EchoStar Is Dead, Long Live EchoStar!

EchoStar Communications Corporation, the parent company of DISH Network, is changing its name to – DISH Network Corporation. Yes, the parent is taking on the name of the child, to better reflect their core business. EchoStar… I mean DISH Network, will also be spinning off some of its holdings into a new company to initially be known has the EchoStar Holding Company (EHC). EHC will basically pick up the non-DISH Network businesses formerly held by EchoStar.

EHC will have two main business units – set-top boxes (STB) and fixed satellite services (FSS). The STB business makes STBs primarily for DISH Network, of course, but they also sell STBs to other operators around the world. And, once the acquisition is complete, Sling Media will also be part of the STB business. By separating from DISH Network, any conflict of interest is reduced and the EHC should be able to expand their STB business with additional customers.

EchoStar owns or leases capacity on nine satellites, has seven digital broadcast centers, and fiber optic POPs in 150 cities. The FSS business could offer network capacity to 3rd parties, via satellite or terrestrial networks.

There have been on-again, off-again rumors that AT&T is considering acquiring DISH Network. It could make some sense, as AT&T is already partnered with DISH Network and resells the satellite TV service to their customers. AT&T could find some synergies with the U-Verse fiber offering as well. The spin-off would make it easier for AT&T, or any other party, to acquire the now standalone DISH Network satellite TV operation without dealing with the other businesses.

And, in a final step, it is anticipated that, after all of these changes shake out, EHC will also change its name – to EchoStar Communications Corporation.

So, to sum up, EchoStar is divesting itself of the business units that aren’t DISH Network, and changing its name to DISH Network. Then the divested units will change their name to EchoStar. So why not just divest DISH Network as its own company? I’m sure it makes sense, but I’m not a corporate lawyer.

You just have to love these corporate naming shenanigans.

Picked up from GigaOM.

About MegaZone

MegaZone is the Editor of Gizmo Lovers and the chief contributor. He's been online since 1989 and active in several generations of 'social media' - mailing lists, USENet groups, web forums, and since 2003, blogging.    MegaZone has a presence on several social platforms: Google+ / Facebook / Twitter / LinkedIn / LiveJournal / Web.    You can also follow Gizmo Lovers on other sites: Blog / Google+ / Facebook / Twitter.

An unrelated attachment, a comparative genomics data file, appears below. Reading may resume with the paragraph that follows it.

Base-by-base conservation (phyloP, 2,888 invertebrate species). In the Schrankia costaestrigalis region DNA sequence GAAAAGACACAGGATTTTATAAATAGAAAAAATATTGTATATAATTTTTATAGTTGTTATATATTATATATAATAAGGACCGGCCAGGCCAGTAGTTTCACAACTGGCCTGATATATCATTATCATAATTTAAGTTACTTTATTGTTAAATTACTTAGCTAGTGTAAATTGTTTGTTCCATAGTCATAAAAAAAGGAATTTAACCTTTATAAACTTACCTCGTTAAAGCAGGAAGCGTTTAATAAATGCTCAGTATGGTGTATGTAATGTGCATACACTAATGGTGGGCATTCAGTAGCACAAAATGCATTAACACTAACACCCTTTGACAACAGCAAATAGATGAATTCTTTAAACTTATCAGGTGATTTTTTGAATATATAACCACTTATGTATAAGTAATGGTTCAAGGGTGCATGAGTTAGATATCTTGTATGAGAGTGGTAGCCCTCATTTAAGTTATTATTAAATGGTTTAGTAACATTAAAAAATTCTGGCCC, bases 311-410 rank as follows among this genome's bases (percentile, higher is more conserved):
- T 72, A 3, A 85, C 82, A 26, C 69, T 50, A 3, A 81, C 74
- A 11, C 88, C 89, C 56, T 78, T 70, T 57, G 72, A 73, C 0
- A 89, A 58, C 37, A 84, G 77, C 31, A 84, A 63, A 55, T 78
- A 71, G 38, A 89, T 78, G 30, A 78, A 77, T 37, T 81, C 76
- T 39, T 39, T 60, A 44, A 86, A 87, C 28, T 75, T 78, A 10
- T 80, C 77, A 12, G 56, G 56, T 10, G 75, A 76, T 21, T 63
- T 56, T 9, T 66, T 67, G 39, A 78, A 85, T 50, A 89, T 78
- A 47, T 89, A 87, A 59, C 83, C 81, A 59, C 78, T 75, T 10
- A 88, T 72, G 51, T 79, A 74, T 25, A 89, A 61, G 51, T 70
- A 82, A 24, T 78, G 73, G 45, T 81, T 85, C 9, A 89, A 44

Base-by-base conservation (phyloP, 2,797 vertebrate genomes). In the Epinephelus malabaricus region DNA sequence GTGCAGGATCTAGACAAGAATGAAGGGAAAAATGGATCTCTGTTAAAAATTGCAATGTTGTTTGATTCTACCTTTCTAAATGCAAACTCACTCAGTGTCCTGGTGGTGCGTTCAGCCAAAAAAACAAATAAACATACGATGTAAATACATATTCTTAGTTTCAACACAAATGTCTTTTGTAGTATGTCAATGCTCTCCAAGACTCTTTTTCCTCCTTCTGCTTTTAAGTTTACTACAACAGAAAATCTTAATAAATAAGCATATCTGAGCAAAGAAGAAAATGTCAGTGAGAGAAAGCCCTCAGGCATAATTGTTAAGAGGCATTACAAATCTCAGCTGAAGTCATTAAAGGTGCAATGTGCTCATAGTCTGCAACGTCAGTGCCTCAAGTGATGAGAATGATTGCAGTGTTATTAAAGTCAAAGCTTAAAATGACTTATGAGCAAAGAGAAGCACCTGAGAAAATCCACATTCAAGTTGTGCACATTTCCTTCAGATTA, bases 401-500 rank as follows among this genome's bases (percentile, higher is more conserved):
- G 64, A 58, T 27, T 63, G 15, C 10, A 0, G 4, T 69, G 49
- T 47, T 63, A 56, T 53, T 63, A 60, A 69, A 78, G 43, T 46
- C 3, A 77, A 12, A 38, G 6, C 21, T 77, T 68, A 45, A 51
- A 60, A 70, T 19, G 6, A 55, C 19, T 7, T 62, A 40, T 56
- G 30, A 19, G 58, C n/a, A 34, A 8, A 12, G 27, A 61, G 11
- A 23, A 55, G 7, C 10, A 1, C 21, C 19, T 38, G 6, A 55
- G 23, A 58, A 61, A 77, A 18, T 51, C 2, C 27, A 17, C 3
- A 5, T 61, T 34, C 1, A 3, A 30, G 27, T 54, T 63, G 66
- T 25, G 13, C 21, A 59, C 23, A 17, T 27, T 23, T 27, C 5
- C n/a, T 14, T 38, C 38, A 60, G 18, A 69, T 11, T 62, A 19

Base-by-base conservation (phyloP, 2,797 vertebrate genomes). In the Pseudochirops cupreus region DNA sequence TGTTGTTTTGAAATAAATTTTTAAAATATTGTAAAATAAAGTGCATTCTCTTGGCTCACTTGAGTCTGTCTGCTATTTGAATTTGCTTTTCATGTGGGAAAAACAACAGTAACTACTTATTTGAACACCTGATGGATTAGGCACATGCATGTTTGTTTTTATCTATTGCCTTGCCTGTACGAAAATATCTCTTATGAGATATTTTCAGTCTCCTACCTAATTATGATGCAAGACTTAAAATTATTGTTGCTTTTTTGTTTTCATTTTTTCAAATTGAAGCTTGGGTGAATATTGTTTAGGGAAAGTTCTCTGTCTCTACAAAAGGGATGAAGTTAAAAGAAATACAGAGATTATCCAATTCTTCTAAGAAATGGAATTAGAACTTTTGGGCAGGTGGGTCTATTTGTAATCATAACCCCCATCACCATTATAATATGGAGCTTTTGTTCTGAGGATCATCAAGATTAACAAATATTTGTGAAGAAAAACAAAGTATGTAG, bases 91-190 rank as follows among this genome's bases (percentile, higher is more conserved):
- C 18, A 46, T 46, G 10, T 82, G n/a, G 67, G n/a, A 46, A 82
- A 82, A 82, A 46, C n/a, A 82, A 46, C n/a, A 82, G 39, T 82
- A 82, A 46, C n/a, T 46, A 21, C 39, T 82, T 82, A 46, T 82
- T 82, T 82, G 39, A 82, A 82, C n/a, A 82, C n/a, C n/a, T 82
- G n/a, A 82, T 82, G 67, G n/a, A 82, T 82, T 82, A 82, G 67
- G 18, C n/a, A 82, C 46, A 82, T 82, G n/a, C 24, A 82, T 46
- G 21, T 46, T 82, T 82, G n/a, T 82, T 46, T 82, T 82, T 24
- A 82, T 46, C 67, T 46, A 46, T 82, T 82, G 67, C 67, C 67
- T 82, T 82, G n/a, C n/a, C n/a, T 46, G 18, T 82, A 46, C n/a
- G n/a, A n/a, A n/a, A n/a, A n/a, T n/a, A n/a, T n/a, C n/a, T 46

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  • Legal Grinch

    Ok, so which of the two companies is / will be involved in a lawsuit with TiVo? Both? How does this reorganization affect that lawsuit? Does anyone know how these kinds of things work?

    This kind of reminds me of the networks’ (CBS, ABC, NBC, Fox) Distant Network Channels lawsuit against Echostar that started in 1998. If I remember correctly, at one point last December, after the injunction against transmitting distant networks was upheld, Echostar re-offered the distant network channels to their customers via some deal through another company (NPS or maybe?) I don’t remember if that company was an Echostar spin out or if they were just a different company that also offered distant network access. I do remember that the networks weren’t happy at all. After winning their lawsuit and fighting appeal after appeal for 5+ years, they probably thought they were done when the Dec. 1, 2006 ruling came down. Instead, E* just found a way to retransmit the content using another company. The networks responded with a cease and desist order, calling the “new” service a sham.

    Something about the timing of this E* split and TiVo lawsuit just seems to remind me of that distant networks lawsuit business from last year…

  • MegaZone

    I’m sure the split isn’t related to the lawsuit. It makes sense for them to do this to be able to grow their hardware business, which they’re definitely interested in doing – hence the acquisition of Sling Media. They want to be able to market their hardware, and underlaying technologies, to other companies – but that’s hard when there is a perceived conflict of buying from a competitor. Sling Media, for example, already works with DirecTV on some online offerings. Would DirecTV want to continue working with Sling if they perceived it as paying DISH Network?

    As for the lawsuit – I’m no lawyer, but I’d think it would be both groups. The hardware group for building the infringing hardware, and the DISH group for deploying them to customers. If it were just one group, it’d be the hardware group, but that could still spill over as if the hardware is found to be infringing it could be ordered disabled.